Presently we have almost 200 active members. According to the MNR, there are 616 waterfront properties on the Lake. With a larger membership our "clout" goes up exponentially with any of the bodies were need to influence. It also allows the Association to represent our Lake in a meaningful manner. As our slogan says, it's "Our Lake - Our Future". Join us.
If you have any questions we have not answered above, please do not hesitate to contact any of the Board members. We will do our best to answer you in a timely fashion.

11. Why should I process my new or renewed membership online?

If you select to process online, you will ensure that we have accurate membership information that you can access and edit at any time in the future. Once we have activated your membership, your temporary password will be sent to your email address (provided) and you can then log on with your username and create your own password. You will now have website access to the list of names and 3ML addresses of other members whom have also approved access to their limited 3ML information. Finally, you will be able to renew your membership in the future without having to re-enter all your personal information.

12. How will my temporary password be sent to me? When will I have access to my profile? When will I be able to see the list of other members that have also approved the association to put their name and address on our website?

Once we have validated your payment, a temporary password will be sent to your email address from donotreply@3milelake.ca. In case you cannot find the email, please check your spam folder to see if your email service has automatically moved it from your inbox. You will now have secure access to your profile by entering your username and temporary password and clicking the login button on the membership page. Once you have access to you profile, you can change your password, edit other profile settings and also see the list of other members that have approved the association to publish their limited information.

13. I am an active member of the Three Mile Lake Association however do not have a computer and therefore cannot sign into my account. Can I still vote for any of the issues presented on the website?

Unfortunately not. Our new online process is designed to validate active memberships and requires that members sign in using their Username and Password before they are enabled to vote. That said, we will also present issues at the AGM (Annual General Meeting) held each July where active members can voice their opinions and vote on motions presented during those meetings.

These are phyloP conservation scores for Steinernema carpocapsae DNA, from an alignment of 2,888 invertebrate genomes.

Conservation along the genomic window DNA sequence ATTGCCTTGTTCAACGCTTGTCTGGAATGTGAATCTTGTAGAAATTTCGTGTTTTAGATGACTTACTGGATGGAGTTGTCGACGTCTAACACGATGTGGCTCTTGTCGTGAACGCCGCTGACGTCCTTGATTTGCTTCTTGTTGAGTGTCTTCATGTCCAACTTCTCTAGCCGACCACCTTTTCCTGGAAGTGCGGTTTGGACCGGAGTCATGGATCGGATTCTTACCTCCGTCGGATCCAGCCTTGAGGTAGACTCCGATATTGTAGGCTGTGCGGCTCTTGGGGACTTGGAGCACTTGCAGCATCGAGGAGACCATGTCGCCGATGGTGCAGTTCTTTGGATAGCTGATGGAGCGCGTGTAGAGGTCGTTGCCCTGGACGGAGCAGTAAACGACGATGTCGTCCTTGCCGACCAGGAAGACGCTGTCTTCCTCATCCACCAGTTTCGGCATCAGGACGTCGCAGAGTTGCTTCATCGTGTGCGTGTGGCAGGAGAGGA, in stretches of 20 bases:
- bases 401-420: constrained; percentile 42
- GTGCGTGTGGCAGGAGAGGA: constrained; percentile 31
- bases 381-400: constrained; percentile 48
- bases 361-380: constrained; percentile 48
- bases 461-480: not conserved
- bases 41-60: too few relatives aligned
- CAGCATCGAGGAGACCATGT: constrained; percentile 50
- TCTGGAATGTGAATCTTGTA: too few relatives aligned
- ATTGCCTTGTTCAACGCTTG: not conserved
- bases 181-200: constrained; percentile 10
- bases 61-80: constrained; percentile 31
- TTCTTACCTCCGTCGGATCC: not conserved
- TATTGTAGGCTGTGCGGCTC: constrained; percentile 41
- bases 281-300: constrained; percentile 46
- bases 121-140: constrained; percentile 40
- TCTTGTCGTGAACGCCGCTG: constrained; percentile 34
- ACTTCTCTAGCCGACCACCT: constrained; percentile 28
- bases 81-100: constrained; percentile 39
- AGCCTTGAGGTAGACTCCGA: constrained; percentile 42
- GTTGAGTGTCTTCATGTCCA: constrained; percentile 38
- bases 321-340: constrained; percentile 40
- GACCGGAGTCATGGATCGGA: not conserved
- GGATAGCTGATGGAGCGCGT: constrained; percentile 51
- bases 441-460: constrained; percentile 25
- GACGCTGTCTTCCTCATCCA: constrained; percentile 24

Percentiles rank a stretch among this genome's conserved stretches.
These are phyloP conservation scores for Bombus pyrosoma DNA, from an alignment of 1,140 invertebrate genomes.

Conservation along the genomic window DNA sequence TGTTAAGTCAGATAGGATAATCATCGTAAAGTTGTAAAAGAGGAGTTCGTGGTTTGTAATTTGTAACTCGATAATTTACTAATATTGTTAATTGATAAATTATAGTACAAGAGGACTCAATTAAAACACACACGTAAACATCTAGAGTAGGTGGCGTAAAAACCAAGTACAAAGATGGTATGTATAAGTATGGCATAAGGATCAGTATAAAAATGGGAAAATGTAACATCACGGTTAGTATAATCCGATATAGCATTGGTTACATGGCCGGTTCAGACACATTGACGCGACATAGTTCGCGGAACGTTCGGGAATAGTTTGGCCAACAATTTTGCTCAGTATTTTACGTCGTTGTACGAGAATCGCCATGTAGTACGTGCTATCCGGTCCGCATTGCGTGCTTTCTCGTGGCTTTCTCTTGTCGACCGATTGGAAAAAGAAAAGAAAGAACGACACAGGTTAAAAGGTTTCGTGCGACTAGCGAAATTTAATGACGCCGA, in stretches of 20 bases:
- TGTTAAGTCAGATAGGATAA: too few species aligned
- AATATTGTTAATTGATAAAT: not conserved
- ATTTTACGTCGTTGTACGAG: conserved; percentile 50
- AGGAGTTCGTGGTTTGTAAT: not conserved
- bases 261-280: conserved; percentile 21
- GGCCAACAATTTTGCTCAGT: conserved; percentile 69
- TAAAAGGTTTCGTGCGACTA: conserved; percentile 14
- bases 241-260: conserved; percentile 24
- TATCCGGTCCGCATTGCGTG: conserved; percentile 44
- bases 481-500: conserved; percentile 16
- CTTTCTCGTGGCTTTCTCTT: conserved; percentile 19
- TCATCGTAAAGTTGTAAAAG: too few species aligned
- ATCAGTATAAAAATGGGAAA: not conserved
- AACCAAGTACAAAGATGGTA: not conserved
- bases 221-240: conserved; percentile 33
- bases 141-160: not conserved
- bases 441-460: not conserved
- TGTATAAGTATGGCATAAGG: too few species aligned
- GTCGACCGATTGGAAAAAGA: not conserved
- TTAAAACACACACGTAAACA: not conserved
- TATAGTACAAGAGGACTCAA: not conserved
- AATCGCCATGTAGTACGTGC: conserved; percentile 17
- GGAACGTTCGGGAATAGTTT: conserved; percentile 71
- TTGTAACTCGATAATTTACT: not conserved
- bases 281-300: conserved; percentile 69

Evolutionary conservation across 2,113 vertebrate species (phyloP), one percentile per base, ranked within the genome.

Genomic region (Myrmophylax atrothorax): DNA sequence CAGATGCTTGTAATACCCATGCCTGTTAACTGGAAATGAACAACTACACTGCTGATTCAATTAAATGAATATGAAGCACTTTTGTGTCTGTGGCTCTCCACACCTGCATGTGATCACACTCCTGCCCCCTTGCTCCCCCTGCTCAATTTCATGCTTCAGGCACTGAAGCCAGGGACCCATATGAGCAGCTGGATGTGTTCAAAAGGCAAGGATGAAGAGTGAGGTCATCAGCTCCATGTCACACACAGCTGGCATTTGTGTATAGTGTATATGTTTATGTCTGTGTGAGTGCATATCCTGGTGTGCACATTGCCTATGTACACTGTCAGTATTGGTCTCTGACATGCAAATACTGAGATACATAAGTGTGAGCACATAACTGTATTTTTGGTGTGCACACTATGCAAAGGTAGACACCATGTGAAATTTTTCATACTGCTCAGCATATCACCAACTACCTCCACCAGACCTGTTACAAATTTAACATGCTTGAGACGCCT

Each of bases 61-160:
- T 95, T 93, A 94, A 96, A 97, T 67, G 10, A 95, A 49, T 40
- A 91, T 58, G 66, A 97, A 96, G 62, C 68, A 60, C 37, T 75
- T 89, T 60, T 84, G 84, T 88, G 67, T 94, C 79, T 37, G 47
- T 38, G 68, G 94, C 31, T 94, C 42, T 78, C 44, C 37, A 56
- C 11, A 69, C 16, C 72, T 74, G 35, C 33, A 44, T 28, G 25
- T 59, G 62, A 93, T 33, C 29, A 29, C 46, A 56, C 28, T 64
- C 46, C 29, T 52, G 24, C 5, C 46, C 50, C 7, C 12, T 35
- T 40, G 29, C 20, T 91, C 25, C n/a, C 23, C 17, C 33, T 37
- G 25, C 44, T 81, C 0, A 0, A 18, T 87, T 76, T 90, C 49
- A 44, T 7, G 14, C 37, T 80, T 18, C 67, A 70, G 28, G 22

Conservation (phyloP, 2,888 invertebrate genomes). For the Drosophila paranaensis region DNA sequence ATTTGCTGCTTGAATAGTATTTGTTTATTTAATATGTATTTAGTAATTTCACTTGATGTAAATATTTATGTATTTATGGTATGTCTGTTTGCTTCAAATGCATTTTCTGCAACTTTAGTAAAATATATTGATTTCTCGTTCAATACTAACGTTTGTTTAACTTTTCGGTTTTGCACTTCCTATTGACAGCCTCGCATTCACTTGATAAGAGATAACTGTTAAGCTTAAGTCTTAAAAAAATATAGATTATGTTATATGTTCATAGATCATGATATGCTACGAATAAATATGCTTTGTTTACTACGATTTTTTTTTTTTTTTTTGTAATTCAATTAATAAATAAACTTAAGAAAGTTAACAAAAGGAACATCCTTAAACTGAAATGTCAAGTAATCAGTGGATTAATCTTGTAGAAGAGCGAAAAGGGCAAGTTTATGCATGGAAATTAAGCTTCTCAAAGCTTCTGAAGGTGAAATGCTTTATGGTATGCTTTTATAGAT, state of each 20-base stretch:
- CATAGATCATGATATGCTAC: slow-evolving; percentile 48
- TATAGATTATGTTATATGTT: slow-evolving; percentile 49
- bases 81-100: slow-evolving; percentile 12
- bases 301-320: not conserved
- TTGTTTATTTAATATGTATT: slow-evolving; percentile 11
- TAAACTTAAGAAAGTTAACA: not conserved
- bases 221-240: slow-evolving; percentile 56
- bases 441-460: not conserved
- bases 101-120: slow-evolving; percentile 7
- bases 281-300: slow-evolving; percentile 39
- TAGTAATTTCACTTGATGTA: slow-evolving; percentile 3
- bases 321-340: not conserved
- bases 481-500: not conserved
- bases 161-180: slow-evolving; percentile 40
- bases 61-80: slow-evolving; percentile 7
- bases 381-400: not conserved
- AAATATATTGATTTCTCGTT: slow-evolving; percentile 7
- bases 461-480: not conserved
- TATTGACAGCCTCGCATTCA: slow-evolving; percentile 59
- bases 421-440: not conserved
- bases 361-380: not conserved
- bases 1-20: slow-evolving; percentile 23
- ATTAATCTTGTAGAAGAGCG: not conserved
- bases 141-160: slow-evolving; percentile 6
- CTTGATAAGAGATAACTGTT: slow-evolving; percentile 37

14. I am an active member of the Three Mile Lake Association however I have either forgot my username and or password or do not know what they are because I never registered online....How do I find out what it was?

As long as you provided an email address with your initial registration or entered your email address on the application form that you submitted with your cheque, you can follow this process to get what you need.

Step 1. Go to the Membership page on our website.

Step 2. Click the Secure Three Mile Lake Members Area link

Step 3. Click the phrase "I forgot my username and/or password" The phrase is located under the Member Sign In box.

Step 4. You can enter either your email address or username, press submit and an email with your personal username and password will automatically be sent to your email from donotreply@3milelake.ca.......if you cannot find the email, check your spam file.....some email servers may treat our donotreply@3milelake.ca address as spam

Step 5. Go back into our site and log in through the Members Sign In box to gain access to your personal information and members only information

15. What is the Association's new mailing address?

Three Mile Lake Association
P.O. Box 161
Windermere, Onatario
P0B 1P0

16. What types of local or native plants and trees are found in the Three Mile Lake watershed?


Yellow Birch, Red Maple, Black Cherry, White Cedar, White Pine and Eastern Hemlock


Serviceberry, Red osier dogwood, Sweet gale, Willow species, Meadowsweet, Steeplebush, Winterberry, Buttonbush, Nannyberry, Northern wild raisin


Canada anemone, Swamp milkweed, Canada blue-joint grass, Canadian wild rye, Sedge species, Blue-flag iris

Pickerel weed, Broad-leaved arrowhead, Water smartweed